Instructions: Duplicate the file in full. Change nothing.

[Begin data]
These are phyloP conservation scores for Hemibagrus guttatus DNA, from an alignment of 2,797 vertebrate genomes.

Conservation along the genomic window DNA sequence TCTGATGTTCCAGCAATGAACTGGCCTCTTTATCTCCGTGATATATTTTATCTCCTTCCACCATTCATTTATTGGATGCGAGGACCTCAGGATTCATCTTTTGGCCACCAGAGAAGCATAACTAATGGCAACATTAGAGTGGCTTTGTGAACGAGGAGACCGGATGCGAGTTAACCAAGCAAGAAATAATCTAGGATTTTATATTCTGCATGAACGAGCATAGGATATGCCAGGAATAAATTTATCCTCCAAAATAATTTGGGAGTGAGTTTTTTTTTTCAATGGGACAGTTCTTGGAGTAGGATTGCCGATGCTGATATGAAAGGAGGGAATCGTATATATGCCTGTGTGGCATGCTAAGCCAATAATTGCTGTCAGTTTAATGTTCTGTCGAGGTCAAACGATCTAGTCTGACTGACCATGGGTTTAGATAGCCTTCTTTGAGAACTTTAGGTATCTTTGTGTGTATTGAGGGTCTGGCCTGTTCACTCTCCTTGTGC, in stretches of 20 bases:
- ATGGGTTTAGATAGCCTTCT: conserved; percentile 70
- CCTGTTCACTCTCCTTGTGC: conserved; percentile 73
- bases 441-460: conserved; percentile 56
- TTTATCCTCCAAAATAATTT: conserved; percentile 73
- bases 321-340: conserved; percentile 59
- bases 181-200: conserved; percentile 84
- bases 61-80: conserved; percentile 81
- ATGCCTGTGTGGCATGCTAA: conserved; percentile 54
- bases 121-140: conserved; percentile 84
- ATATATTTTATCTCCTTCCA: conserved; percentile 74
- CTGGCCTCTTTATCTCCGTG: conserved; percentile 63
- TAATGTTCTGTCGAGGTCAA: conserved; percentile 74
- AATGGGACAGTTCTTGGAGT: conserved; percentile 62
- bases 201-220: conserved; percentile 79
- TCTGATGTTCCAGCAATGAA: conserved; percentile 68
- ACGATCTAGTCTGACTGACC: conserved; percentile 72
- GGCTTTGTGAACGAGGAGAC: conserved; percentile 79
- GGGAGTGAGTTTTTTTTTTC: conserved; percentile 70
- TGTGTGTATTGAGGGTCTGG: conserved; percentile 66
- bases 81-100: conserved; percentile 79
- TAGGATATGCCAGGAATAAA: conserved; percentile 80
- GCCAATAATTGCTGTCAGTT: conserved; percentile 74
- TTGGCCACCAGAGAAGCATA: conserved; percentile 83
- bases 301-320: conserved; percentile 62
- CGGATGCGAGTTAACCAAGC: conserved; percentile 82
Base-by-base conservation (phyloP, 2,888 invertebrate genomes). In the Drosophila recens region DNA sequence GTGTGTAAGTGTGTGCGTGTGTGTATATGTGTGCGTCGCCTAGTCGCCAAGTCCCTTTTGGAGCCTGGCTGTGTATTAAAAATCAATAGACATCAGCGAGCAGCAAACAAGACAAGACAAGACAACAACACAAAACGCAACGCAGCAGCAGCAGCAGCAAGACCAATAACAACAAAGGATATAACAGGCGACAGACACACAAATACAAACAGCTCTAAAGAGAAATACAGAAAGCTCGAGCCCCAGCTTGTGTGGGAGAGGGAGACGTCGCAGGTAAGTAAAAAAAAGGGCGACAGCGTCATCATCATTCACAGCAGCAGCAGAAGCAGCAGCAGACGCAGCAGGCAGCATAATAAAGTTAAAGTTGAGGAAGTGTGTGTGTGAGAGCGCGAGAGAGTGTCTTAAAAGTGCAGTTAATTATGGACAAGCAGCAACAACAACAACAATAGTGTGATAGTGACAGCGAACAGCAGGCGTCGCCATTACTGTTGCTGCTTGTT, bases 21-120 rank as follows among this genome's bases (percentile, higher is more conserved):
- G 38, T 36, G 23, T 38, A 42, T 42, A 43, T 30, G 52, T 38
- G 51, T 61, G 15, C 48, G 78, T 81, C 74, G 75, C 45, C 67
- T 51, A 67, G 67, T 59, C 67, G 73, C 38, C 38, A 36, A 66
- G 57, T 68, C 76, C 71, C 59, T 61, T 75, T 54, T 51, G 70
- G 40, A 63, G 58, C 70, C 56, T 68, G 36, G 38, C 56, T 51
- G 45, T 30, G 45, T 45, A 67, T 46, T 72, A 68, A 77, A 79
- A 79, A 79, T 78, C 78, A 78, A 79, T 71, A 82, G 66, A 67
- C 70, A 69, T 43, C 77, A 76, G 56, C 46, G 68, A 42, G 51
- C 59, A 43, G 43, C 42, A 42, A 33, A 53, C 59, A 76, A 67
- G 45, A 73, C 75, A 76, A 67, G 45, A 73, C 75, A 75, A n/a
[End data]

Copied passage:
These are phyloP conservation scores for Hemibagrus guttatus DNA, from an alignment of 2,797 vertebrate genomes.

Conservation along the genomic window DNA sequence TCTGATGTTCCAGCAATGAACTGGCCTCTTTATCTCCGTGATATATTTTATCTCCTTCCACCATTCATTTATTGGATGCGAGGACCTCAGGATTCATCTTTTGGCCACCAGAGAAGCATAACTAATGGCAACATTAGAGTGGCTTTGTGAACGAGGAGACCGGATGCGAGTTAACCAAGCAAGAAATAATCTAGGATTTTATATTCTGCATGAACGAGCATAGGATATGCCAGGAATAAATTTATCCTCCAAAATAATTTGGGAGTGAGTTTTTTTTTTCAATGGGACAGTTCTTGGAGTAGGATTGCCGATGCTGATATGAAAGGAGGGAATCGTATATATGCCTGTGTGGCATGCTAAGCCAATAATTGCTGTCAGTTTAATGTTCTGTCGAGGTCAAACGATCTAGTCTGACTGACCATGGGTTTAGATAGCCTTCTTTGAGAACTTTAGGTATCTTTGTGTGTATTGAGGGTCTGGCCTGTTCACTCTCCTTGTGC, in stretches of 20 bases:
- ATGGGTTTAGATAGCCTTCT: conserved; percentile 70
- CCTGTTCACTCTCCTTGTGC: conserved; percentile 73
- bases 441-460: conserved; percentile 56
- TTTATCCTCCAAAATAATTT: conserved; percentile 73
- bases 321-340: conserved; percentile 59
- bases 181-200: conserved; percentile 84
- bases 61-80: conserved; percentile 81
- ATGCCTGTGTGGCATGCTAA: conserved; percentile 54
- bases 121-140: conserved; percentile 84
- ATATATTTTATCTCCTTCCA: conserved; percentile 74
- CTGGCCTCTTTATCTCCGTG: conserved; percentile 63
- TAATGTTCTGTCGAGGTCAA: conserved; percentile 74
- AATGGGACAGTTCTTGGAGT: conserved; percentile 62
- bases 201-220: conserved; percentile 79
- TCTGATGTTCCAGCAATGAA: conserved; percentile 68
- ACGATCTAGTCTGACTGACC: conserved; percentile 72
- GGCTTTGTGAACGAGGAGAC: conserved; percentile 79
- GGGAGTGAGTTTTTTTTTTC: conserved; percentile 70
- TGTGTGTATTGAGGGTCTGG: conserved; percentile 66
- bases 81-100: conserved; percentile 79
- TAGGATATGCCAGGAATAAA: conserved; percentile 80
- GCCAATAATTGCTGTCAGTT: conserved; percentile 74
- TTGGCCACCAGAGAAGCATA: conserved; percentile 83
- bases 301-320: conserved; percentile 62
- CGGATGCGAGTTAACCAAGC: conserved; percentile 82
Base-by-base conservation (phyloP, 2,888 invertebrate genomes). In the Drosophila recens region DNA sequence GTGTGTAAGTGTGTGCGTGTGTGTATATGTGTGCGTCGCCTAGTCGCCAAGTCCCTTTTGGAGCCTGGCTGTGTATTAAAAATCAATAGACATCAGCGAGCAGCAAACAAGACAAGACAAGACAACAACACAAAACGCAACGCAGCAGCAGCAGCAGCAAGACCAATAACAACAAAGGATATAACAGGCGACAGACACACAAATACAAACAGCTCTAAAGAGAAATACAGAAAGCTCGAGCCCCAGCTTGTGTGGGAGAGGGAGACGTCGCAGGTAAGTAAAAAAAAGGGCGACAGCGTCATCATCATTCACAGCAGCAGCAGAAGCAGCAGCAGACGCAGCAGGCAGCATAATAAAGTTAAAGTTGAGGAAGTGTGTGTGTGAGAGCGCGAGAGAGTGTCTTAAAAGTGCAGTTAATTATGGACAAGCAGCAACAACAACAACAATAGTGTGATAGTGACAGCGAACAGCAGGCGTCGCCATTACTGTTGCTGCTTGTT, bases 21-120 rank as follows among this genome's bases (percentile, higher is more conserved):
- G 38, T 36, G 23, T 38, A 42, T 42, A 43, T 30, G 52, T 38
- G 51, T 61, G 15, C 48, G 78, T 81, C 74, G 75, C 45, C 67
- T 51, A 67, G 67, T 59, C 67, G 73, C 38, C 38, A 36, A 66
- G 57, T 68, C 76, C 71, C 59, T 61, T 75, T 54, T 51, G 70
- G 40, A 63, G 58, C 70, C 56, T 68, G 36, G 38, C 56, T 51
- G 45, T 30, G 45, T 45, A 67, T 46, T 72, A 68, A 77, A 79
- A 79, A 79, T 78, C 78, A 78, A 79, T 71, A 82, G 66, A 67
- C 70, A 69, T 43, C 77, A 76, G 56, C 46, G 68, A 42, G 51
- C 59, A 43, G 43, C 42, A 42, A 33, A 53, C 59, A 76, A 67
- G 45, A 73, C 75, A 76, A 67, G 45, A 73, C 75, A 75, A n/a